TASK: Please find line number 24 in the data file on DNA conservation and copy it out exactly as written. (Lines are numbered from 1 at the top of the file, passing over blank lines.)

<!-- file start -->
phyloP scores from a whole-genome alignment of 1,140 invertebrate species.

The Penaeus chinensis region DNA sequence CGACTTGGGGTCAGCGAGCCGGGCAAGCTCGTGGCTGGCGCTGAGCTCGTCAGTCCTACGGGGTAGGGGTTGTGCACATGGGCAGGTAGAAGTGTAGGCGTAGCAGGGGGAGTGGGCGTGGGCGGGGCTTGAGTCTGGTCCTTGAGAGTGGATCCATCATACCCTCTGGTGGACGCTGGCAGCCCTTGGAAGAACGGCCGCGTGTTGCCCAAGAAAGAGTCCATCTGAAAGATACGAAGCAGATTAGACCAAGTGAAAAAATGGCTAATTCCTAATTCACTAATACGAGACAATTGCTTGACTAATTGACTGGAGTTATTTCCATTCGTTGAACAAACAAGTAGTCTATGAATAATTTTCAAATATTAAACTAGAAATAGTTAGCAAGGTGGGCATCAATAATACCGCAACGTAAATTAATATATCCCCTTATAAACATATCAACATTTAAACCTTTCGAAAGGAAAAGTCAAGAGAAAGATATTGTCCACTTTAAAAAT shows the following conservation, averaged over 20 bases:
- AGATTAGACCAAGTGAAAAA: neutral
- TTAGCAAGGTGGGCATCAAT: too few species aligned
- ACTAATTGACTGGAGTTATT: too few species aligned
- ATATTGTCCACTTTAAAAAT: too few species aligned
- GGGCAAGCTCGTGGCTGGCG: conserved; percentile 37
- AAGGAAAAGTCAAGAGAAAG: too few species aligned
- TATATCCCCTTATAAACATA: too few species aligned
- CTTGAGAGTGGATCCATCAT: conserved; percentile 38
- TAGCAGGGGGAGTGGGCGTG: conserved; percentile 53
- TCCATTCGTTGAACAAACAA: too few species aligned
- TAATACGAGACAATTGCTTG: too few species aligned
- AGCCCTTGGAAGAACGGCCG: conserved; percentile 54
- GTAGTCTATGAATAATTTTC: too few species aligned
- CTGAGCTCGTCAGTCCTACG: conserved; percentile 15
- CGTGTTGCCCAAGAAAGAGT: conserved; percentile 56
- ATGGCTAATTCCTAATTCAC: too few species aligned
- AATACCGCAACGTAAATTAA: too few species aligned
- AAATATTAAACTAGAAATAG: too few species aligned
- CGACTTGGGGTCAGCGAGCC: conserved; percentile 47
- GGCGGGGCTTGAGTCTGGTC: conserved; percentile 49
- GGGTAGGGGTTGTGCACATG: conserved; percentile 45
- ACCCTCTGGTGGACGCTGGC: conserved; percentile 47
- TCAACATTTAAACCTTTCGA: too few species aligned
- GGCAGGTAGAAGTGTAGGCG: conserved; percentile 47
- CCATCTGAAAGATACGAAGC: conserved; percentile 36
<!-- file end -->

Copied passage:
- ACCCTCTGGTGGACGCTGGC: conserved; percentile 47